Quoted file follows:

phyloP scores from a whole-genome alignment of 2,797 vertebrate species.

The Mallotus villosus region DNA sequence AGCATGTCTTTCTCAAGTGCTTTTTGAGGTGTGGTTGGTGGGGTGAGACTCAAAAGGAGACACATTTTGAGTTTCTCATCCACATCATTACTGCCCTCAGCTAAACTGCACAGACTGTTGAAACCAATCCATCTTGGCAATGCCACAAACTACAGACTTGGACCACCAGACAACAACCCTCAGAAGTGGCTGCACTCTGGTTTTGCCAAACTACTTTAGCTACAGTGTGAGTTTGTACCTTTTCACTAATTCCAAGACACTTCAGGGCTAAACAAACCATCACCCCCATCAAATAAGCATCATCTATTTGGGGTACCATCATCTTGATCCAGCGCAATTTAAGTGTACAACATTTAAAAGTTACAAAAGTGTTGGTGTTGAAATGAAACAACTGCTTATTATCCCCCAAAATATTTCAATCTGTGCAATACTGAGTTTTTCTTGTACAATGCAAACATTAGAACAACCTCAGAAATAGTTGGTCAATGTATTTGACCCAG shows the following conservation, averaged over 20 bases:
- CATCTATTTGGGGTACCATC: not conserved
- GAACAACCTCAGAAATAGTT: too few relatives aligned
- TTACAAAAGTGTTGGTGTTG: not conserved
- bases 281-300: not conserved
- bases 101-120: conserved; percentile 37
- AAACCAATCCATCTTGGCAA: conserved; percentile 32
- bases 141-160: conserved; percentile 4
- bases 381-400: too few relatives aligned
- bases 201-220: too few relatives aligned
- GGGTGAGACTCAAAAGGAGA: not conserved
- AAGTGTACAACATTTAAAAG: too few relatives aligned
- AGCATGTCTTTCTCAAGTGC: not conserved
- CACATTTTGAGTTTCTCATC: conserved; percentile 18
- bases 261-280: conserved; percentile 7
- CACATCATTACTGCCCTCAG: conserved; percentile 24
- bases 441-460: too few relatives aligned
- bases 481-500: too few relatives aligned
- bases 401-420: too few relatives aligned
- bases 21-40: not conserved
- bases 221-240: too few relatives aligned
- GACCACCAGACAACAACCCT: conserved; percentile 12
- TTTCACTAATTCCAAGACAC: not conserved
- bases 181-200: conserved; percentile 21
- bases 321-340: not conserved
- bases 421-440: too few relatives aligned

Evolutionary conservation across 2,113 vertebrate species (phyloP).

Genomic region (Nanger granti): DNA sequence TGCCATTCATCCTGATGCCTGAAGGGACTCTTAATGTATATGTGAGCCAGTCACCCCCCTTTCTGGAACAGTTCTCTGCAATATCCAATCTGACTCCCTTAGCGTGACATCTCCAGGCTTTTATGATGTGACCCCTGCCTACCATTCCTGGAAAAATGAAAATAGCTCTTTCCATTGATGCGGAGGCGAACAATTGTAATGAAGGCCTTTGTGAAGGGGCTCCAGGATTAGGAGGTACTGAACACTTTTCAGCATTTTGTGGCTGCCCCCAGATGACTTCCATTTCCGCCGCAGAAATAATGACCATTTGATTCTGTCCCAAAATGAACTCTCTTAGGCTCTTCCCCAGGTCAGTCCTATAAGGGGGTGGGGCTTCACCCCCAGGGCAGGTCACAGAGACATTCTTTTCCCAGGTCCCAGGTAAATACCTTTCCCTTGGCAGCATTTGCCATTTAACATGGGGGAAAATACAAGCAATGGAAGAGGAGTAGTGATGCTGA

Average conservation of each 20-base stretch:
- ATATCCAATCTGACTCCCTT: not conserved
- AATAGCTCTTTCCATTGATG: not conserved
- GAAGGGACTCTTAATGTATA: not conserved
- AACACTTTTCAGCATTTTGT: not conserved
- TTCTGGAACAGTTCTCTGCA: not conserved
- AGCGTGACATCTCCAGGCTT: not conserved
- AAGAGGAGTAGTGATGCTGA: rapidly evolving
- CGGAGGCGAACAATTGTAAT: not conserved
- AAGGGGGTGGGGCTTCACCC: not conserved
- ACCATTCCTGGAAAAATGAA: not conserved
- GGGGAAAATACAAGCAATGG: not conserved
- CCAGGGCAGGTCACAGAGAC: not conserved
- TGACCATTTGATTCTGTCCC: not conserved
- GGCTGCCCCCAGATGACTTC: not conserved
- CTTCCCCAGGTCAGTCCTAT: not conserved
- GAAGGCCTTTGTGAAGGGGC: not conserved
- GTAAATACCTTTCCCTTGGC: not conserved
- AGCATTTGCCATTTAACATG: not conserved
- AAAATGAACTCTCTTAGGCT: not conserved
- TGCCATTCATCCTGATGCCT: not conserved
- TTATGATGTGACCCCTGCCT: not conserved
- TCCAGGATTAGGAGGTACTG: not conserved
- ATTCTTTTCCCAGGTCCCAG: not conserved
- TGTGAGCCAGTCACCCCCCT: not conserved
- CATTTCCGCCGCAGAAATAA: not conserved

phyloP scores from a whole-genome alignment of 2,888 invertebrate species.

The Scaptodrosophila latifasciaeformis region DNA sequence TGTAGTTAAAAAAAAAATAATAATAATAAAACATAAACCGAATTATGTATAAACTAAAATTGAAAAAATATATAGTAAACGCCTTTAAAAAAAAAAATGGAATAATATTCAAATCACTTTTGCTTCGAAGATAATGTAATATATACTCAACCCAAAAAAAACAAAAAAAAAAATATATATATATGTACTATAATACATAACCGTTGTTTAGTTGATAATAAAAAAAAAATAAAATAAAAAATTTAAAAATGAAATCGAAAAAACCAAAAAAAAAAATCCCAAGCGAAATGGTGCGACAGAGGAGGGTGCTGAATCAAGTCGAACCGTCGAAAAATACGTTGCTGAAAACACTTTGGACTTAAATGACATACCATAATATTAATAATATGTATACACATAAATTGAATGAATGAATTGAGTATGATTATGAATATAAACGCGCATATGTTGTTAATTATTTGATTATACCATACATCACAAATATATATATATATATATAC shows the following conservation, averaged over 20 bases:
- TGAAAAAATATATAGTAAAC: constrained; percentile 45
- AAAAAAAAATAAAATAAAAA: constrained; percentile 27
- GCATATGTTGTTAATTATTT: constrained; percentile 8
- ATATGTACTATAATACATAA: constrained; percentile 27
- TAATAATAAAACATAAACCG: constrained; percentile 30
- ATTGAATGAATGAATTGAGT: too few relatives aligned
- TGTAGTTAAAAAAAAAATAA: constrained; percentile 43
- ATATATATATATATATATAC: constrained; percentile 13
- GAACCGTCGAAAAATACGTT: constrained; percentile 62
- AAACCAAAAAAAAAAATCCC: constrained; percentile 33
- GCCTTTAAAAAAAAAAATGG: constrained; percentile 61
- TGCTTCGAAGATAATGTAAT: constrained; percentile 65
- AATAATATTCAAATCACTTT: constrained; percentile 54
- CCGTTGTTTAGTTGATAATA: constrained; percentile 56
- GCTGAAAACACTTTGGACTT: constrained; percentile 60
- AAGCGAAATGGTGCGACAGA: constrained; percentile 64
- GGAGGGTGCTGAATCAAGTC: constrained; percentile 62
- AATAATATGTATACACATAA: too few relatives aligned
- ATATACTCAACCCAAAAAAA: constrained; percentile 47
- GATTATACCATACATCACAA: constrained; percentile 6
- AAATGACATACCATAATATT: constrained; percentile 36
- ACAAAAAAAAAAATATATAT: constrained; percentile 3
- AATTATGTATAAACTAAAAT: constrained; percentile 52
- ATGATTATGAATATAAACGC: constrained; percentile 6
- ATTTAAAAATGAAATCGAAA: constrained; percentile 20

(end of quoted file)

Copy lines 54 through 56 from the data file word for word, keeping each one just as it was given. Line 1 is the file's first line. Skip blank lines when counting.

- TGTGAGCCAGTCACCCCCCT: not conserved
- CATTTCCGCCGCAGAAATAA: not conserved

phyloP scores from a whole-genome alignment of 2,888 invertebrate species.